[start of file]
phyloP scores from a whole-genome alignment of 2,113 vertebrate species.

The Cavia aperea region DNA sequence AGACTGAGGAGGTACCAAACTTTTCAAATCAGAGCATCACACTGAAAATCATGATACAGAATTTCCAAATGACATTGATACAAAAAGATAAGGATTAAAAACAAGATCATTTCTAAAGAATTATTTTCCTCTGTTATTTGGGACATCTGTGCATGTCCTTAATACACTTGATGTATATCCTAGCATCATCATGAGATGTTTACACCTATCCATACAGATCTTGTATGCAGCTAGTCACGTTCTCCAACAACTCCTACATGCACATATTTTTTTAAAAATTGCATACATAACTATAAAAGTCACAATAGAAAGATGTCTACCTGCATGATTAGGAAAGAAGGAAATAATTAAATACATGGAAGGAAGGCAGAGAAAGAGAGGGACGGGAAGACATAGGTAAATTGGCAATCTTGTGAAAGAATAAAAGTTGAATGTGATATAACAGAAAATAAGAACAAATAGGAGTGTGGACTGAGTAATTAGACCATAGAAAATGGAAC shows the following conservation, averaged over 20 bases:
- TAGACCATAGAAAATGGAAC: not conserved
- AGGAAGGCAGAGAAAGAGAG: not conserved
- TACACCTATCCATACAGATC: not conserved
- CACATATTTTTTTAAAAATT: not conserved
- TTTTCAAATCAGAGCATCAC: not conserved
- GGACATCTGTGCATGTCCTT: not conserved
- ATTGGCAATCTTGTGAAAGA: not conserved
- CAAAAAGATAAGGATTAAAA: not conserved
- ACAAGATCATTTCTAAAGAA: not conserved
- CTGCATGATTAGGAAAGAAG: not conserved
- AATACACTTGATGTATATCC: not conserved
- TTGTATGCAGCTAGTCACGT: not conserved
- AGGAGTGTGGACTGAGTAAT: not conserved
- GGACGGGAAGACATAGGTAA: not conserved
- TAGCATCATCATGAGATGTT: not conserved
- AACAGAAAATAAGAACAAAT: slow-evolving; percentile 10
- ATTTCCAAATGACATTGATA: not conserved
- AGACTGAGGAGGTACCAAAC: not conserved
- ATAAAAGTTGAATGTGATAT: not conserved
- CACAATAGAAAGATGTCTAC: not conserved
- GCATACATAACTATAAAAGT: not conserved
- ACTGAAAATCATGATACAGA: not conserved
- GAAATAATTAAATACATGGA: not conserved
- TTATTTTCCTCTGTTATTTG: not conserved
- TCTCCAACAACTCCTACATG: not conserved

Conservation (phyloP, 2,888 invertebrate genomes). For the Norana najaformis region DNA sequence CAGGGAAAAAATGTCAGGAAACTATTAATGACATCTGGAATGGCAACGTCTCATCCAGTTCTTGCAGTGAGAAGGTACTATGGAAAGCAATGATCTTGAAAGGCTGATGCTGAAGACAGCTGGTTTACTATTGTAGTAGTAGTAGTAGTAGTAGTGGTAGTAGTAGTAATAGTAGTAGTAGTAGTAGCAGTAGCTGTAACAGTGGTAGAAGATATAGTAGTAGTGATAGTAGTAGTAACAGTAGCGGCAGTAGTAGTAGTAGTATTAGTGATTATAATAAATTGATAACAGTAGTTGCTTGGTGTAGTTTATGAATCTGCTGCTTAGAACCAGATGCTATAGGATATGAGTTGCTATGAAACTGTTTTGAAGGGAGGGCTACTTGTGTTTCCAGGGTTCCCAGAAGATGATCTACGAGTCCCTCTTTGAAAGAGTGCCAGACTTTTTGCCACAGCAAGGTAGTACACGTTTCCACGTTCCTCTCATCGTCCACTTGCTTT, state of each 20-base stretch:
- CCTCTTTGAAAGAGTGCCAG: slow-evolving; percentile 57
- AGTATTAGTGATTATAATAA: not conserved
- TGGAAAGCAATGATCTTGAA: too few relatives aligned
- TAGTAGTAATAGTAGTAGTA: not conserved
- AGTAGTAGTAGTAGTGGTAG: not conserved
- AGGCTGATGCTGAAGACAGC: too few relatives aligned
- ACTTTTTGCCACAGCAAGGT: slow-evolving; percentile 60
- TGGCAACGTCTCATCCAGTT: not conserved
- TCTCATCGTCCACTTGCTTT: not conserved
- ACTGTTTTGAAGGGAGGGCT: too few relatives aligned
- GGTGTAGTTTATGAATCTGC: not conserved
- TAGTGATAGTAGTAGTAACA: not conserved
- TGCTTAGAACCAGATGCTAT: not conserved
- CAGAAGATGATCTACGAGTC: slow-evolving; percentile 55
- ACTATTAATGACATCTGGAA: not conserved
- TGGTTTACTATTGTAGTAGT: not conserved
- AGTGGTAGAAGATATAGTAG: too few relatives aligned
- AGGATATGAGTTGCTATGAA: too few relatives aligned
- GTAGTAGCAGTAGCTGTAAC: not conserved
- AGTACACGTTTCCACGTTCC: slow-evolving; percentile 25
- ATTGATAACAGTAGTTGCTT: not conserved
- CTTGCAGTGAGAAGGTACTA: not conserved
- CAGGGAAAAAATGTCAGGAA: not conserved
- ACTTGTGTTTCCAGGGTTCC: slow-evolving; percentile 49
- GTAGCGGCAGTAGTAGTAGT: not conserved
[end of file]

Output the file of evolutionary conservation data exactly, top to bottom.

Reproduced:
phyloP scores from a whole-genome alignment of 2,113 vertebrate species.

The Cavia aperea region DNA sequence AGACTGAGGAGGTACCAAACTTTTCAAATCAGAGCATCACACTGAAAATCATGATACAGAATTTCCAAATGACATTGATACAAAAAGATAAGGATTAAAAACAAGATCATTTCTAAAGAATTATTTTCCTCTGTTATTTGGGACATCTGTGCATGTCCTTAATACACTTGATGTATATCCTAGCATCATCATGAGATGTTTACACCTATCCATACAGATCTTGTATGCAGCTAGTCACGTTCTCCAACAACTCCTACATGCACATATTTTTTTAAAAATTGCATACATAACTATAAAAGTCACAATAGAAAGATGTCTACCTGCATGATTAGGAAAGAAGGAAATAATTAAATACATGGAAGGAAGGCAGAGAAAGAGAGGGACGGGAAGACATAGGTAAATTGGCAATCTTGTGAAAGAATAAAAGTTGAATGTGATATAACAGAAAATAAGAACAAATAGGAGTGTGGACTGAGTAATTAGACCATAGAAAATGGAAC shows the following conservation, averaged over 20 bases:
- TAGACCATAGAAAATGGAAC: not conserved
- AGGAAGGCAGAGAAAGAGAG: not conserved
- TACACCTATCCATACAGATC: not conserved
- CACATATTTTTTTAAAAATT: not conserved
- TTTTCAAATCAGAGCATCAC: not conserved
- GGACATCTGTGCATGTCCTT: not conserved
- ATTGGCAATCTTGTGAAAGA: not conserved
- CAAAAAGATAAGGATTAAAA: not conserved
- ACAAGATCATTTCTAAAGAA: not conserved
- CTGCATGATTAGGAAAGAAG: not conserved
- AATACACTTGATGTATATCC: not conserved
- TTGTATGCAGCTAGTCACGT: not conserved
- AGGAGTGTGGACTGAGTAAT: not conserved
- GGACGGGAAGACATAGGTAA: not conserved
- TAGCATCATCATGAGATGTT: not conserved
- AACAGAAAATAAGAACAAAT: slow-evolving; percentile 10
- ATTTCCAAATGACATTGATA: not conserved
- AGACTGAGGAGGTACCAAAC: not conserved
- ATAAAAGTTGAATGTGATAT: not conserved
- CACAATAGAAAGATGTCTAC: not conserved
- GCATACATAACTATAAAAGT: not conserved
- ACTGAAAATCATGATACAGA: not conserved
- GAAATAATTAAATACATGGA: not conserved
- TTATTTTCCTCTGTTATTTG: not conserved
- TCTCCAACAACTCCTACATG: not conserved

Conservation (phyloP, 2,888 invertebrate genomes). For the Norana najaformis region DNA sequence CAGGGAAAAAATGTCAGGAAACTATTAATGACATCTGGAATGGCAACGTCTCATCCAGTTCTTGCAGTGAGAAGGTACTATGGAAAGCAATGATCTTGAAAGGCTGATGCTGAAGACAGCTGGTTTACTATTGTAGTAGTAGTAGTAGTAGTAGTGGTAGTAGTAGTAATAGTAGTAGTAGTAGTAGCAGTAGCTGTAACAGTGGTAGAAGATATAGTAGTAGTGATAGTAGTAGTAACAGTAGCGGCAGTAGTAGTAGTAGTATTAGTGATTATAATAAATTGATAACAGTAGTTGCTTGGTGTAGTTTATGAATCTGCTGCTTAGAACCAGATGCTATAGGATATGAGTTGCTATGAAACTGTTTTGAAGGGAGGGCTACTTGTGTTTCCAGGGTTCCCAGAAGATGATCTACGAGTCCCTCTTTGAAAGAGTGCCAGACTTTTTGCCACAGCAAGGTAGTACACGTTTCCACGTTCCTCTCATCGTCCACTTGCTTT, state of each 20-base stretch:
- CCTCTTTGAAAGAGTGCCAG: slow-evolving; percentile 57
- AGTATTAGTGATTATAATAA: not conserved
- TGGAAAGCAATGATCTTGAA: too few relatives aligned
- TAGTAGTAATAGTAGTAGTA: not conserved
- AGTAGTAGTAGTAGTGGTAG: not conserved
- AGGCTGATGCTGAAGACAGC: too few relatives aligned
- ACTTTTTGCCACAGCAAGGT: slow-evolving; percentile 60
- TGGCAACGTCTCATCCAGTT: not conserved
- TCTCATCGTCCACTTGCTTT: not conserved
- ACTGTTTTGAAGGGAGGGCT: too few relatives aligned
- GGTGTAGTTTATGAATCTGC: not conserved
- TAGTGATAGTAGTAGTAACA: not conserved
- TGCTTAGAACCAGATGCTAT: not conserved
- CAGAAGATGATCTACGAGTC: slow-evolving; percentile 55
- ACTATTAATGACATCTGGAA: not conserved
- TGGTTTACTATTGTAGTAGT: not conserved
- AGTGGTAGAAGATATAGTAG: too few relatives aligned
- AGGATATGAGTTGCTATGAA: too few relatives aligned
- GTAGTAGCAGTAGCTGTAAC: not conserved
- AGTACACGTTTCCACGTTCC: slow-evolving; percentile 25
- ATTGATAACAGTAGTTGCTT: not conserved
- CTTGCAGTGAGAAGGTACTA: not conserved
- CAGGGAAAAAATGTCAGGAA: not conserved
- ACTTGTGTTTCCAGGGTTCC: slow-evolving; percentile 49
- GTAGCGGCAGTAGTAGTAGT: not conserved